Fw: indigenous teaching
pholman at email.msn.com
Fri Jul 23 13:54:43 PDT 1999
There is a conversation on the Appreciative Inquiry listserv right now about
creating safe space. Here
a little history:
It was sparked by the story that follows.
Michael Holstock then asked "how can we create safe space?"
I, of course, responded, you can create safe space with Open Space.
He then asked: "what element creates safe space?"
My response is below. It got me thinking that I'd be interested in how
others in the OS community would answer this question because I think it is
an important one. So, how do others see this? What creates safe space?
In the Babemba tribe of South Africa, when a person acts irresponsibly or
unjustly, he is placed in the center of the village, alone and unfettered.
All work ceases, and every man, woman and child in the village gathers in a
large circle around the accused individual. Then each person in the tribe,
regardless of age, begins to talk out loud to the accused, one at a time,
about all the good things the person in the center of the circle has done
in his lifetime. Every incident, every experience that can be recalled with
any detail and accuracy is recounted. All his positive attributes, good
deeds, strengths and kindnesses are recited carefully and at length. No one
is permitted to fabricate, exaggerate or be facetious about his
accomplishments or the positive aspects of his personality. The
tribal ceremony often lasts several days and does not cease until everyone
is drained of every positive comment he can muster about the person in
question. At the end, the tribal circle is broken, a joyous celebration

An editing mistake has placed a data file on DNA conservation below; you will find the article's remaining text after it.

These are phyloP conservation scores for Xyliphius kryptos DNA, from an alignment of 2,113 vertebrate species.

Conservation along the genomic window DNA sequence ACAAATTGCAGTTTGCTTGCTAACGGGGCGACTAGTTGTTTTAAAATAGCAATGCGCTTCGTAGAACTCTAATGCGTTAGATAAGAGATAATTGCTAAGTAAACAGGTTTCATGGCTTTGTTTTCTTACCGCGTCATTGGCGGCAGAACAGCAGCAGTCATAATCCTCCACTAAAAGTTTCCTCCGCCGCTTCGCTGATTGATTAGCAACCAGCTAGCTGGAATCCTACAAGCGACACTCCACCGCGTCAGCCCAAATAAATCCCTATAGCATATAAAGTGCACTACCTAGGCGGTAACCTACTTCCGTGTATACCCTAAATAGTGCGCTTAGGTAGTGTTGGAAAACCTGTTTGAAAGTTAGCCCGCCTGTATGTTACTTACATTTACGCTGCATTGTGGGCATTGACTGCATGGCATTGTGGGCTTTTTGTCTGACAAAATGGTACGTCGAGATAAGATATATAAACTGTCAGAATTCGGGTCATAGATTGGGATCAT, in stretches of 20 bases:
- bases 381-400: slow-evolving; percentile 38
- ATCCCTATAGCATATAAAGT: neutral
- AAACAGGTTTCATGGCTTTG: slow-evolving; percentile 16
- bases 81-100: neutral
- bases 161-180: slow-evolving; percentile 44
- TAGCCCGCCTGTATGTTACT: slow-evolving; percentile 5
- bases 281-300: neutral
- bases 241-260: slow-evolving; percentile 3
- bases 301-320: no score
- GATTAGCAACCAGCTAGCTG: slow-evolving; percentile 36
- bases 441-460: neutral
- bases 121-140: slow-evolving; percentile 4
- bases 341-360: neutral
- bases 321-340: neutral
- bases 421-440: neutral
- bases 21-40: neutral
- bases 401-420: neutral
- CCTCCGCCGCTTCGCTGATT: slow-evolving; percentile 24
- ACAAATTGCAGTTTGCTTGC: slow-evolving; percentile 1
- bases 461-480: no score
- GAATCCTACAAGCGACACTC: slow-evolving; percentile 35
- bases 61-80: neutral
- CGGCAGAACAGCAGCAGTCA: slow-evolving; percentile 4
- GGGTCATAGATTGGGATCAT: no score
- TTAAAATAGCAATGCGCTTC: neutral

takes place, and the person is symbolically and literally welcomed back
into the tribe.
MY RESPONSE TO THE QUESTION ON WHAT CREATES SAFE SPACE
From: Peg Holman <pholman at email.msn.com>
To: ailist at business.utah.edu <ailist at business.utah.edu>
Date: Friday, July 23, 1999 1:40 PM
Subject: Re: indigenous teaching
>>The myth **I** had heard wwas that harrison cooked it up based on the
>>observation that most creative works and real communication took place in
>>the coffee breaks.
>The story on coffee breaks is also true. He was hosting a conference that
>took a year of planning and the feedback was the conference was great and
>the best part was the coffee breaks. That was what caused him to think
>about a different way to do things. He then drew from his experience in
>West Africa to create OS.
>>What is the element that creates the safe space?
>>In OS, for the Pelli and the Dagara peope?
>I think elements that go into making space safe in open space are simple
>profound. First, there's the circle itself. (West Aftrican villages are
>laid out in a circle.)
>A quote from the first edition of the User's Guide:
>"My experience tells me that the circle is the fundamental geometry of open
>human communication. There is no head or foot, higher or lower, simply
>people being with people -- face to face. After all, we do not have a
>square of friends and on a cold winter's night it is nice to be part of the
>family circle. Place people in rows and they all face the source of power
>and authority, and it is clear who will talk and who must listen. In
>squares and rectangles, there is separation wich may be useful to keep
>compative parties apart as in negotiation, but genuine, open, free
>communcation tends to be at a minimum. Circles create communication."
>I have personally been astonished through the years how the simple act of
>putting chairs in a circle with only space between people changes the way
>they interact. Subtle put very profound.
>The act of bounding the circle (one way of doing this is by walking it once
>very slowly) is another element of safe space. I don't personally have as
>much language around this, but my experience is that the act of bounding
>creates a connection among the people in the circle. Somehow, it reminds
>that we are, at some level, all one.
>The other element that I think helps create safe space is intention. What
>is the underlying intention that brought this gathering into being? From
>the facilitator's role, this is in part about ways of being rather than
>of doing. Again, subtle stuff, but what I bring to the party and what the
>sponsor brings to the party affect the quality of the space.
>By the way, what happens in safe space is spirit emerges, individually and
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